One of my favourite shows of all time was (and is, I suppose) Freaks and Geeks.
I caught the series right as it was chocking out its last breath on the television. One of the local stations was filling it’s Saturday scheduling, and I managed to catch the episode where Sam (one of the titular geeks) had to dump the girl of his dreams because they didn’t quite fit together. I was hooked immediately by this premise – one that gave into the idea of happily ever after kismet, only to temper the subsequent events with a dose of reality. It was completely unlike television, more true to life than probably anything I had seen on the TV up until that point – and it was all ending just as my love had began. Thankfully, years later, Shout! put the series on DVD so I could properly experience the series as a whole.
If you’ve never watched Freaks and Geeks, I would highly recommend the experience. While some of its plots veer slightly away from what you would call normality, there’s an unflinching and painful truth that informs each and every scene. For every touch of wish fulfillment, there’s a reaction that veers sharply into reality. The scene that always immediately comes to mind, when I try to explain this odd balance, is an opening that sees the character Nick (played by a young Jason Segel) playinsg along with Rush on his drumset. In his mind, and during the initial presentation, he is a god. He sounds amazing. He’s hitting all the right set pieces, in the right times, at the right places.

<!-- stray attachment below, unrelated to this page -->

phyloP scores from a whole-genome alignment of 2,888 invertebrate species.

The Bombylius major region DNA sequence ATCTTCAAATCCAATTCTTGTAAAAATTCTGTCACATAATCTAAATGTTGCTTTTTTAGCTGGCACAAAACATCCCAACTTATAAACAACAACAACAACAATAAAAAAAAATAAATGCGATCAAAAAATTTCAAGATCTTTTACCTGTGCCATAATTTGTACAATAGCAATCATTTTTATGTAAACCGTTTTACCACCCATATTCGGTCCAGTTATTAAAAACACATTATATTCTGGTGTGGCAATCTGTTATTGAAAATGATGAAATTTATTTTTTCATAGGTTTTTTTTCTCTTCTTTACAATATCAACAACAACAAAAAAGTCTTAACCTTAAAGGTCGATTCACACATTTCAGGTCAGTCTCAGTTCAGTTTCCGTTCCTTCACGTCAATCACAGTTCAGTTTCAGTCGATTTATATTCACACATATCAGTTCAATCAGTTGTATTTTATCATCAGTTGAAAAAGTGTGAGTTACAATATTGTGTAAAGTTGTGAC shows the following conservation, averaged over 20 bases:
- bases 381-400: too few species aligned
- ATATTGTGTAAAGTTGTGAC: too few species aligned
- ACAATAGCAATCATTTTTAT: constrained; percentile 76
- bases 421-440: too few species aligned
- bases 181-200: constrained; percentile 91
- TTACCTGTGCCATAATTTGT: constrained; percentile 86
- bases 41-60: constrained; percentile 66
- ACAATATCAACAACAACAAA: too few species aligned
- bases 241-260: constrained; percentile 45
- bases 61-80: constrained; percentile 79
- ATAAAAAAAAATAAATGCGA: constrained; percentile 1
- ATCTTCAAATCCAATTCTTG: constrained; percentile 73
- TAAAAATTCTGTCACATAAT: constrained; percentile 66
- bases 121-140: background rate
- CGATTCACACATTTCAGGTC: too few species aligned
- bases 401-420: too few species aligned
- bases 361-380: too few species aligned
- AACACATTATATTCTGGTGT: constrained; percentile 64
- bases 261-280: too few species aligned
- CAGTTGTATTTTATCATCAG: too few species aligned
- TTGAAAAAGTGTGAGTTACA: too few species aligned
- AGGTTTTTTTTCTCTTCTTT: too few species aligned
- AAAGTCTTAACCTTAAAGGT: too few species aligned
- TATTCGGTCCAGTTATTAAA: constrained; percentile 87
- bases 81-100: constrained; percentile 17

And then the track gives away to reality, and you actually hear Nick play – and he’s terrible. This is a thing that he loves more than anything. This is the thing he wants to do with his life – and he just doesn’t have the talent.
It’s a cruel fact, but it’s a fact nonetheless – sometimes, you just don’t have what it takes. Sometimes, dreams don’t come true.
Earlier this week, I received a missive from a person very near and dear to me that contained the words “maybe you should put your dream on hold and join the real world”. This, in reference to my life as a comic shop manager and an aspiring professional writer. Even landlocked between long rows of context, the phrase hit me pretty hard. Am I one of the doomed? Am I destined to fail? Are others seeing this clearer than I am?
Maybe. Possibly. Absolutely, yes.
But shit, if I were being rational, then I wouldn’t have chosen a life in comics, now would I?